Sponsored
subscribe Support our award-winning journalism. The Premium package (digital only) is R30 for the first month and thereafter you pay R129 p/m now ad-free for all subscribers.
Subscribe now
Old Mutual Investment group's data-processing infrastructure includes speed and accuracy to effectively inform quantitative investing for good portfolios. Picture: SHUTTERSTOCK VIA OLD MUTUAL INVESTMENT GROUP
Old Mutual Investment group's data-processing infrastructure includes speed and accuracy to effectively inform quantitative investing for good portfolios. Picture: SHUTTERSTOCK VIA OLD MUTUAL INVESTMENT GROUP  

Among local investors, there has been a historical bias towards fundamental asset management, particularly in offshore markets.

Given the sheer scale of the market, investors face the challenge of analysing the global universe.

A world of opportunity

With the recent change in the Pension Funds Act Regulation 28, increasing the offshore allocation for investors to 45%, it has opened up opportunities for increased diversification.

The local equity universe has shrunk significantly over the past two decades and so has the opportunity for local managers. Many locally listed companies make a notable portion of their revenue in the global space too. 

This regulatory change expands the pool of opportunities available to local investors, ultimately providing better diversification and liquidity, as well as providing diversified exposure to growing economies not available at present in SA.

Article author Mayuresh Kulkarni, quantitative analyst at Old Mutual Investment Group. Picture: SUPPLIED
Article author Mayuresh Kulkarni, quantitative analyst at Old Mutual Investment Group. Picture: SUPPLIED

Processing the torrent of data

The amount of data and the interactions between companies, sectors and countries, and the effects of macroeconomic factors increases the scale of the coverage needed for global markets.

The size of a fundamental team would need to increase as the size of the investible universe increases, because each company would have to be researched and compared against other companies. 

Given this challenge, there has been an increasing shift towards global quantitative strategies, which is expected to continue.

Quantitative (or quant) investing is a term used to describe a wide variety of mathematical models and strategies implemented systematically by asset management firms to construct and manage client portfolios.

The growth of quantitative investing started in the 1970s and has evolved in both active and passive portfolios, employing repeatable, sustainable and evidence-based analyses of large amounts of data to manage diverse and risk-cognisant portfolios in a scalable and effective manner. 

A few data scientists and computers are very cost effective compared to the army of fundamental analysts and portfolio managers which would be needed to cover the global equity universe.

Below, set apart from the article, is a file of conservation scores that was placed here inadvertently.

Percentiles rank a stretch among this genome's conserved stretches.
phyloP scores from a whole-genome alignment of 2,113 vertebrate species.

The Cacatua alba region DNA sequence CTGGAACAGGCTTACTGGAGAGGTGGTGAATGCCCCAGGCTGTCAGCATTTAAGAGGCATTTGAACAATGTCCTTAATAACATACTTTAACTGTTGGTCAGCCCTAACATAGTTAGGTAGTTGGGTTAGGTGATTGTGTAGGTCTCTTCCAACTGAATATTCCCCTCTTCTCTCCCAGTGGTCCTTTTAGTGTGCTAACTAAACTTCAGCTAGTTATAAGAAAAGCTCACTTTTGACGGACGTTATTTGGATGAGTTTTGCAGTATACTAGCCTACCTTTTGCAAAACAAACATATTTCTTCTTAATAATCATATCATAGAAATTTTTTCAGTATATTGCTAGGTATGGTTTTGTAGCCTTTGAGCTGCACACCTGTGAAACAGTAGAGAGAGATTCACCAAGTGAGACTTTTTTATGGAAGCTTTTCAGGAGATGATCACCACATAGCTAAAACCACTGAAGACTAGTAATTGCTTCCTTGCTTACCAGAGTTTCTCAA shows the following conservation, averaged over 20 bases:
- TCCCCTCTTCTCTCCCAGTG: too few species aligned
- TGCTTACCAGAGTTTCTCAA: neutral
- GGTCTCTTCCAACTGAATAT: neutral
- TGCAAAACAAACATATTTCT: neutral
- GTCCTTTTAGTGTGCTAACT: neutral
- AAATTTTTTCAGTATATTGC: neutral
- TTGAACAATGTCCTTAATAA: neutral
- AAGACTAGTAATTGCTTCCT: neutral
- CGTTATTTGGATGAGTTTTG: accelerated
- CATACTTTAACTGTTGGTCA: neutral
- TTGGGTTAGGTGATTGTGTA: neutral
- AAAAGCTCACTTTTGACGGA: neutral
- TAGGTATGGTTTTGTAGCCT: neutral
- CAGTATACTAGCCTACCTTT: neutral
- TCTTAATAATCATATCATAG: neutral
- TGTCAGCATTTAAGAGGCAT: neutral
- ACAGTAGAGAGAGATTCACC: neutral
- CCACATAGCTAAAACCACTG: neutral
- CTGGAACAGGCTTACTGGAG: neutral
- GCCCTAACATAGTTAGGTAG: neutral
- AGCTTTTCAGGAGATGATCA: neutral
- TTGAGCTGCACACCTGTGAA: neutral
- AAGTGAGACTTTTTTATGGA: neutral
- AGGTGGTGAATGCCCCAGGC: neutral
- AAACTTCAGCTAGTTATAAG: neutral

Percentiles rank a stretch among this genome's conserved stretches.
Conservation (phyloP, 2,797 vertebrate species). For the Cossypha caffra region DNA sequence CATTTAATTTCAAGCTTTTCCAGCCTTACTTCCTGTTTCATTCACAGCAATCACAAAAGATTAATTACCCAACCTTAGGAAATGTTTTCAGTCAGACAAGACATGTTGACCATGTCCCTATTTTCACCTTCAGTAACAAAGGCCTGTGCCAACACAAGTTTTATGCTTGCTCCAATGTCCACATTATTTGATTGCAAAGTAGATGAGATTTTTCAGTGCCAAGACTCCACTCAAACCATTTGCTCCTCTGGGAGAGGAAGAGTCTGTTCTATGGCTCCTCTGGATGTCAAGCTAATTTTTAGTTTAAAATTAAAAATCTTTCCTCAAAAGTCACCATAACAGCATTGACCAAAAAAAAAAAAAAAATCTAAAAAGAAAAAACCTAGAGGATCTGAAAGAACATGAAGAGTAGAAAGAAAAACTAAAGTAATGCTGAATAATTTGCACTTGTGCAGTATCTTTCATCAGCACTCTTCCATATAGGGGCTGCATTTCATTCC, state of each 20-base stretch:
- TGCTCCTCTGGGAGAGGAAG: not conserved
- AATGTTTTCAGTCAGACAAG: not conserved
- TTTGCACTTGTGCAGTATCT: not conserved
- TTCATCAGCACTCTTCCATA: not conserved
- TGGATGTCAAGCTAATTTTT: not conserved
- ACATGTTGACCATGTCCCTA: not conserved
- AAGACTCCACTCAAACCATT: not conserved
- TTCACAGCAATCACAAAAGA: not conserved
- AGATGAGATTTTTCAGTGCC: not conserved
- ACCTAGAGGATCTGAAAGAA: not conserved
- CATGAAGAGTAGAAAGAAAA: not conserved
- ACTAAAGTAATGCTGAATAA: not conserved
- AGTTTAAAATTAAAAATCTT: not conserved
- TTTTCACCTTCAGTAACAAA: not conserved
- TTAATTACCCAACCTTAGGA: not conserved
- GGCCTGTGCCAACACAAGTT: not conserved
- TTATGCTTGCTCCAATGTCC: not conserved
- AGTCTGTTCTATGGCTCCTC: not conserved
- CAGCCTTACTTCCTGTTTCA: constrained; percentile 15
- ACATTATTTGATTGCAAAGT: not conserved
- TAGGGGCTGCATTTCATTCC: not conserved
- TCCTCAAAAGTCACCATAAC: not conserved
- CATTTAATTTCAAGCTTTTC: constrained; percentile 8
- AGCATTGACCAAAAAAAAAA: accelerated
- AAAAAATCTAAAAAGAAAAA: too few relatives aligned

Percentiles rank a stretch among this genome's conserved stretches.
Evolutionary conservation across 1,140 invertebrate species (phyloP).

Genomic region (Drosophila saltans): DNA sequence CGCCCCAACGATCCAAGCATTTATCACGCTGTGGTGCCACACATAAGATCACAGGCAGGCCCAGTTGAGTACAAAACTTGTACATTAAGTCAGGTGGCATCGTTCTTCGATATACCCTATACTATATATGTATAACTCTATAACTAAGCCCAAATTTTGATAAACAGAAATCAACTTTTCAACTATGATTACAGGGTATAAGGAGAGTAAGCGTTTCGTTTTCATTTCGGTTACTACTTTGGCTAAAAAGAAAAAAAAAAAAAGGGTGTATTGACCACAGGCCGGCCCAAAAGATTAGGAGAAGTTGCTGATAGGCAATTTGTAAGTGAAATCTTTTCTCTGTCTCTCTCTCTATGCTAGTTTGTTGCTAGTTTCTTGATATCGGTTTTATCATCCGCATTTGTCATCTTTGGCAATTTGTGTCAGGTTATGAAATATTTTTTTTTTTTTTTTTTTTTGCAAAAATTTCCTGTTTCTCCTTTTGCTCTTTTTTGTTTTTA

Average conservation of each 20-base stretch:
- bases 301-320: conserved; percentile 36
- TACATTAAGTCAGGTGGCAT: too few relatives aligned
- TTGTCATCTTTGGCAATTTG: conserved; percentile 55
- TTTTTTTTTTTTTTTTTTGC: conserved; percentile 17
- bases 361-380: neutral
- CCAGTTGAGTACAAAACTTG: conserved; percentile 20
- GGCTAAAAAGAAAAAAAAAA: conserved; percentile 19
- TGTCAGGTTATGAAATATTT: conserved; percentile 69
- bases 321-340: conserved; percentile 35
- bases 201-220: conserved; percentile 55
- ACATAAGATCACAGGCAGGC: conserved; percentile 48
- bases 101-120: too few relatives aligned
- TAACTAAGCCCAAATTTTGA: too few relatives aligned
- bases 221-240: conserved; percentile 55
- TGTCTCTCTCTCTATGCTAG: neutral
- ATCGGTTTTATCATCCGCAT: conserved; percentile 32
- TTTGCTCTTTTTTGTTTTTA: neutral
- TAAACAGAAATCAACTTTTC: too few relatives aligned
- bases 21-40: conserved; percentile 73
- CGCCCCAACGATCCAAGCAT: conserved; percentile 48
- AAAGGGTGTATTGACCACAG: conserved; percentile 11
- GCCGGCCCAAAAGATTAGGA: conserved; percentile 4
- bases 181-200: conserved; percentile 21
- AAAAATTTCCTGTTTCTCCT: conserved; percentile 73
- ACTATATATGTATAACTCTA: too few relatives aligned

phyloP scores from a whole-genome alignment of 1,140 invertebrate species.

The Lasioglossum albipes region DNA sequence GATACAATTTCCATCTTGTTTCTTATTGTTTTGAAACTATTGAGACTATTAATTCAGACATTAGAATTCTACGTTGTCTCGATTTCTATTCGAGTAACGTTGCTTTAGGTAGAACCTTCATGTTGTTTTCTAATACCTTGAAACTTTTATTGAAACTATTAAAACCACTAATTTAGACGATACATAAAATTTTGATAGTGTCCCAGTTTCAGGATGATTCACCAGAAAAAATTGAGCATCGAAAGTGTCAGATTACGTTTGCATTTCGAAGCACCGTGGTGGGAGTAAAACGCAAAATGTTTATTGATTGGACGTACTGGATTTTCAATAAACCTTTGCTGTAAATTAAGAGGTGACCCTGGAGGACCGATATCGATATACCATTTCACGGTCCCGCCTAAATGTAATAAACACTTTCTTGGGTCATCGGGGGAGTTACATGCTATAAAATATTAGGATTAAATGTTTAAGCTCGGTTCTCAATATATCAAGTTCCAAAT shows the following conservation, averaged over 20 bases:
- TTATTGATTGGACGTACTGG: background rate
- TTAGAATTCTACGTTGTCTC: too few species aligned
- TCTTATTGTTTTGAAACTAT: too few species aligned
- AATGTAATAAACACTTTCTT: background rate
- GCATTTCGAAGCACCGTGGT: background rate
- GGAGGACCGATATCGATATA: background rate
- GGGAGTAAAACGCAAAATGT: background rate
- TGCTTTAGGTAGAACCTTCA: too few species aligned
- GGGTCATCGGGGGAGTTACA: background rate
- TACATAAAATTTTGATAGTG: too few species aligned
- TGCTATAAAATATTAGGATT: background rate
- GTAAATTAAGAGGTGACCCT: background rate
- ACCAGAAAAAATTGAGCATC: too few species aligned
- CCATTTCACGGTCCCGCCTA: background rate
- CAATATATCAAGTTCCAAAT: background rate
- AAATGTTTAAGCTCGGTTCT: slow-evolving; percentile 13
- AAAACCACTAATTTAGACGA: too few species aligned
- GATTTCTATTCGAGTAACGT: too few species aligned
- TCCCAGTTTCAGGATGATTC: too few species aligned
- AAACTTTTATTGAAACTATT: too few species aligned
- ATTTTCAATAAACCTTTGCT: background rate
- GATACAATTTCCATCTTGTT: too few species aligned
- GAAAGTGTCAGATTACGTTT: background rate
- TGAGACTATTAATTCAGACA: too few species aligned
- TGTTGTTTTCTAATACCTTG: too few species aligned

In contrast, the shift from a local to a global quantitative team needs only the addition of computation power for processing of the data.

An evolving skill set

Locally, there has been a massive increase in the number and variety of index funds becoming quantitatively managed.

Old Mutual Investment Group (OMIG) believes that active equity investing will follow a similar trend as investors get more comfortable with quantitative investing and the ever-increasing pressure on fees.

Quantitative investing depends on systems and data infrastructure to combine speed and accuracy to implement good portfolios.

A skilled and curious research team that takes an integrated approach with strong data infrastructure will be the future for local asset managers who want to benefit from the global universe. 

Quantitative investing depends on systems and data infrastructure to combine speed and accuracy to implement good portfolios

A quant approach yielding results

OMIG has been implementing quantitative strategies for more than 20 years, and has expanded research into global markets by launching a range of globally focused quant funds.

Our quant capability is supported by a well-balanced team of highly experienced quants and younger talent that keeps us at the forefront of quant and data research.

We remain aware of the new and rising frontiers of statistical techniques, like machine learning and artificial intelligence, that are increasingly being factored into the evolution of quantitative strategies. 

The balance of experience and energy, and a diversity of ideas, is the key to our global quantitative success. This is demonstrated through the performance of our global quant portfolio offerings, in particular, the Old Mutual Global Managed Alpha Fund

The fund uses a proprietary systematic model to evaluate six broad market drivers or factor buckets — value, growth, quality, momentum, size and volatility — to take a style-agnostic approach.

Since its inception in December 2017, it has delivered a solid track record with gross composite returns of 8.1% vs the benchmark at 6.5% over the same period.

Over one year it has delivered 23.4% vs the benchmark at 20.8%, over three years 8.6% vs the benchmark at 6.9% and 7.9% over five years vs the benchmark at 6.5%. 

This performance showcases the compelling advantage offered by quantitative investing for local investors looking to diversify their exposure offshore.

By harnessing the power of data-driven analysis and mathematical models, OMIG can continue to develop quant investing to achieve a systematic and disciplined approach to investing that transcends geographical boundaries. 

This article was sponsored by Old Mutual Investment Group.

subscribe Support our award-winning journalism. The Premium package (digital only) is R30 for the first month and thereafter you pay R129 p/m now ad-free for all subscribers.
Subscribe now